While business flounders and doors close in the nation’s largest pool markets, some smaller regions have fared surprisingly well.

Certainly, no one has been immune to the economic downturn. But pool builders in Charlotte, N.C., and New Orleans as well as parts of Utah and Rhode Island have not experienced the sharp declines seen in the traditional powerhouse markets of Florida, Arizona and California.

Builders in Rhode Island, for instance, may have not been hit as hard by the housing crisis because of the predominance of aftermarket sales in the state.

“There are no home builders I’m aware of who would even package a pool with a house,” said Ron LeClerc, co-owner of The Pool Doctor of Rhode Island in the city of Coventry. “In comparison to some of the horror stories we’ve heard [elsewhere in the country], we fared pretty well.”

True, housing starts have slowed, but many Rhode Island customers don’t look to install pools until two or three years after they’ve moved in anyway, he added. Of course, most of LeClerc’s business is conducted in higher-income areas, where disposable income and available credit are less constrictive issues.

Similarly, Blue Haven Pools & Spas in Pineville, N.C., has been successfully selling to homeowners who can purchase pools independent of financing arrangements. Less than 5 percent of the firm’s sales in 2007 were financed, according to Frank Aylward, company president. And though the market took a hit in 2008, Blue Haven still managed to build 129 pools.

“Knowing what I know about this business … we’re going to recover before the rest [of the country] because we haven’t seen a loss in our home values. That’s the key ingredient,” Aylward said.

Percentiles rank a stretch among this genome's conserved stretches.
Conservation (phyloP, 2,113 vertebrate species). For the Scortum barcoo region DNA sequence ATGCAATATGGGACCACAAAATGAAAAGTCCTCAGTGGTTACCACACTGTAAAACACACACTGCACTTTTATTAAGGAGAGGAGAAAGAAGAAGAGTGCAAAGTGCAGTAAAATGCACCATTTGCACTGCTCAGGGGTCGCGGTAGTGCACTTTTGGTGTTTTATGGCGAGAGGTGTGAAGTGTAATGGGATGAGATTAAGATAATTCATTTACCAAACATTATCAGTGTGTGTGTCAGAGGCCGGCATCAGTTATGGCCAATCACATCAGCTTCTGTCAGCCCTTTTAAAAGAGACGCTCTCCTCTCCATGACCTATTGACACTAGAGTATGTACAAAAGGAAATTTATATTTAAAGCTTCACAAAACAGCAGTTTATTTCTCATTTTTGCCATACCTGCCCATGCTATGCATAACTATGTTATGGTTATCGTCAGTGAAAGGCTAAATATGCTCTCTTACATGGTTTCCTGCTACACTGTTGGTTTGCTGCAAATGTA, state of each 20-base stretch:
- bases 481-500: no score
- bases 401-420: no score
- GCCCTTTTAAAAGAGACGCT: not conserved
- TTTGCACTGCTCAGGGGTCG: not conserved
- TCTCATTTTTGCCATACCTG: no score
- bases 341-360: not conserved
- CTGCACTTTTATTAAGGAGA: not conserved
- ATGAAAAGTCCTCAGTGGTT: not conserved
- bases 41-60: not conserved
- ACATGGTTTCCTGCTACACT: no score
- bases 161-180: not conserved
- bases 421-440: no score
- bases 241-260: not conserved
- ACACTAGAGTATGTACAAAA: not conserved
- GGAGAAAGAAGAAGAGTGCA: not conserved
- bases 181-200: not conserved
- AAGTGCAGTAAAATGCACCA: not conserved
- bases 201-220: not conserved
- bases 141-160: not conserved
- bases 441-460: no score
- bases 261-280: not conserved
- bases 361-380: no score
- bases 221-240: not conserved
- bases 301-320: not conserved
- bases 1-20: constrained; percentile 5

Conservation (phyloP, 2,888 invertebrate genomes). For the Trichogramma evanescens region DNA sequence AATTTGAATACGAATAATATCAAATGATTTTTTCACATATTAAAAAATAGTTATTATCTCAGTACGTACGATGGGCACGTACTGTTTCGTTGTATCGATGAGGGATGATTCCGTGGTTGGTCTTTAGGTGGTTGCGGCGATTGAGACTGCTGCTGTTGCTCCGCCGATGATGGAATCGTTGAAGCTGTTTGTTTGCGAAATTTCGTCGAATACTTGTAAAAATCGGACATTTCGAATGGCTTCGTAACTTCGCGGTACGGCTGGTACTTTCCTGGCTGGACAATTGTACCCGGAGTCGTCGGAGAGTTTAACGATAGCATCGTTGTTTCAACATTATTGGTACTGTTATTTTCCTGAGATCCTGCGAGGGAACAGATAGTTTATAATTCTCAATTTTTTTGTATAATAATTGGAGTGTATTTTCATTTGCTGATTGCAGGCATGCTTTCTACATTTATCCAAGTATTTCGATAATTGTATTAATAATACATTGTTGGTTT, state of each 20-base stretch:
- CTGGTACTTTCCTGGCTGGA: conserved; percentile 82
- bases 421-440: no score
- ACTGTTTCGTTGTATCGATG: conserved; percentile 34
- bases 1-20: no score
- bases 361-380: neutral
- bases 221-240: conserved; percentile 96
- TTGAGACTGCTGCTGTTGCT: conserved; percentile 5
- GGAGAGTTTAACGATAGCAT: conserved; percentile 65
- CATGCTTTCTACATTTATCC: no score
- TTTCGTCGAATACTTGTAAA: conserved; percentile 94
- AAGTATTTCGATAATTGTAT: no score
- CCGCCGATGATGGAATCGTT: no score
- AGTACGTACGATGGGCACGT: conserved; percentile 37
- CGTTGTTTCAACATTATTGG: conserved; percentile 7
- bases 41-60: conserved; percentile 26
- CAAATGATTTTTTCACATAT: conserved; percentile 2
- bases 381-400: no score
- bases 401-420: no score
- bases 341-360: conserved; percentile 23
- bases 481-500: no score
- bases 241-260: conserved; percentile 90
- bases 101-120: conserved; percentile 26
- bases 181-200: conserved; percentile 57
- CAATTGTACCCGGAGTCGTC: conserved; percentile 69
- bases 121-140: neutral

Charlotte was one of the stronger markets for Anthony & Sylvan Pools, according to Tom Casey, vice president/sales of the Mayfield Village, Ohio-based building firm.

“It was affected [by the economy], but it was affected later, so it hasn’t cut them as deep,” Casey said.

The Greater New Orleans area was late in experiencing the effects of the recession as well. As money has moved into the area within the past few years, more pools are being dug with the construction of new homes.

“My excavation contractor, who works for a lot of different companies, told me he’s got more pools to start in January than he’s had in the past two years,” said Charles Elfert, president of Pleasure Aquatech Pools in Metairie, La.

However, the figure could be skewed by pool orders held over from a much slower fourth quarter, he added.

The number of builders in the area has grown as outside companies have moved in and service outfits have ventured into new construction. Elfert cites increased competition as the primary force behind his company’s 25 percent decrease in sales.

Similarly, competition has stiffened in the Salt Lake City area. Builders from stalling markets in St. George, Utah, and Nevada have moved in to take advantage of steady home values and interested buyers.

Still, jobs are holding steady.

“We had as much work as we could handle,” said John Brady, president of Leisure Pool & Spa in Ogden, Utah. “I’m optimistic that it’ll stay the same.”

The company’s portable spa sales, however, were down by as much as 50 percent, he noted.